Farewell to a Remarkable Man
It was with sadness that we learned of the passng of Bill Gracie on Sunday 29 October, aged 103. Anyone who knew Bill will have their own memories and tales to tell about him. The following is a synopsis of the eulogy I gave at his funeral.
Bill Smith Gracie was born in Banton on 11 July 1920 and always joked that he missed the 12th July by a day! The youngest of a family of three, he was wee brother to the late Jean and late Alex. After attending Banton Primary and Kilsyth Academy, Bill began his apprenticeshi in the Kilsyth branch of Royal Bank of Scotland in 1936. When war broke out, he volunteered to be a gunner with the Royal Air Force, as he thought he was a good shot! However, he never fired a shot in anger and instead was a radio operator, flying in Dakota Aircraft with 216 squadron, based in Millom, the Far and Middle East, mainly Cairo.
At the end of the war, Bill returned to working with the Royal Bank, eventually becoming Branch Manager at Byres Road from where he retired in 1980. Bill married his late wife, Esther Perry, a Kilsyth girl, in 1948 and together they had three children, Margaret, Janice and Alastair. Sadly, Janice died at 8 months, while Margaret passed away in 1995, aged 43. On the death of her mum, grand-daughter Arlene, aged 9, came to live with and be raised by her grand-parents. This she repaid a hundredfold by caring for her Papa in his later years. Bill was also blessed with a grandson, Jamie, and two other grand-daughters, Kirsty and Jenny, and two great-granddaughters, Grace and Alice.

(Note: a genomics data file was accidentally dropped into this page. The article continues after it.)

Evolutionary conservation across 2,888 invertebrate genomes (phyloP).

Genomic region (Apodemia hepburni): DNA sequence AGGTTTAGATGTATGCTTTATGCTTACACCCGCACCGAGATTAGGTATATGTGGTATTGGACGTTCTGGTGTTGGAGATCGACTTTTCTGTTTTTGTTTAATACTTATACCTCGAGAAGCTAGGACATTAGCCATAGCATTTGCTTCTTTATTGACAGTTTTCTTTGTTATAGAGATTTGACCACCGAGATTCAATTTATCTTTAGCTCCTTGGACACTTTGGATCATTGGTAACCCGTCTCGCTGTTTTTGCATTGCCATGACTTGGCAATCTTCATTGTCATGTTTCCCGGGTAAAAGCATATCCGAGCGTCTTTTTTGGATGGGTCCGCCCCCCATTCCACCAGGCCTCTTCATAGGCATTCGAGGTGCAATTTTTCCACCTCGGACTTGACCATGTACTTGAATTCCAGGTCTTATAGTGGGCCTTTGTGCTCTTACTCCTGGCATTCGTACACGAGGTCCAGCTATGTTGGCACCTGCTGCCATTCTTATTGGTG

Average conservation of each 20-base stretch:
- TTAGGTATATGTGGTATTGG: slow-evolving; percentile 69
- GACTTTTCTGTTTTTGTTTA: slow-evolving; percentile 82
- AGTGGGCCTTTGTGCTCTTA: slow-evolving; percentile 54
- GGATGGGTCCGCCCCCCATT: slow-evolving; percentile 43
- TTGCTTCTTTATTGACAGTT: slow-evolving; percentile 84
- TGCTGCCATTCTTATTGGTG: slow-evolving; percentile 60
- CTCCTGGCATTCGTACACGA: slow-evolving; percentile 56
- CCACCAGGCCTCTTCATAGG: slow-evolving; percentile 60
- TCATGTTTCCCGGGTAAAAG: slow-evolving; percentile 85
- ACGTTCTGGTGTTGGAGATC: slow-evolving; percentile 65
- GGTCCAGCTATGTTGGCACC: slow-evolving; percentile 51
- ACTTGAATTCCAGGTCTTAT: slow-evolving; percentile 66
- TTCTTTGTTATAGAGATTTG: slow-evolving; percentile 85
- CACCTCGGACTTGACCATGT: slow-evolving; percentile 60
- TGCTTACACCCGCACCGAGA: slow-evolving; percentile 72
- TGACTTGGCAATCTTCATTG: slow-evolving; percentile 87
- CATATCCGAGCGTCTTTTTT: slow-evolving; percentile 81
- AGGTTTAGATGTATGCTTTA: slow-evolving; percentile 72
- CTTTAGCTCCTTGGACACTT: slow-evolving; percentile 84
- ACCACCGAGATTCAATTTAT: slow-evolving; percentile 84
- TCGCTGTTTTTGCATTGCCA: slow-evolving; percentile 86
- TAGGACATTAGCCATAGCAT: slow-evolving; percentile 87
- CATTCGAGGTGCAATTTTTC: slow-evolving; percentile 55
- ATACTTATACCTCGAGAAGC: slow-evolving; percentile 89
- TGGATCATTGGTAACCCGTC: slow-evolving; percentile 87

Bill was a good tennis player, enthusiastic golf player, follower of Airdrie FC and fisherman. He was a member of both Rotary and Probus and, of course, a faithful member of Burns & Old, attending regularly before the pandemic.
Bill was also a fountain of knowledge about local history. He wrote and published histories of Banton, Kilsyth Parish Church and an update of this which included the Burns Church. He also wrote about his war time experiences which the family intend to have published.
Age began to catch up with Bill over the last couple of years and so he decided it was time to move in with Arlene and her husband, Stephen in February this year. Frustratingl for him, he suffered a stroke in May, which affected his ability to speak properly, though not his ability to understand.
Bill Gracie was a gentle gentleman. Mild mannered, except when having a heated discussion with sister Jean, he was held in high regard by all. He will be missed, but fondly remembered, not only by the family, but by everyone who knew him.
Sandra Farrington, 14 November 2023
This photo shows Bill presenting the first copy of his bicentenial book "The Old Lady of Backbrae" to the Rt Rev Dr Russell Barr, Moderator of the General Assembly of the Church of Scotland in 2016.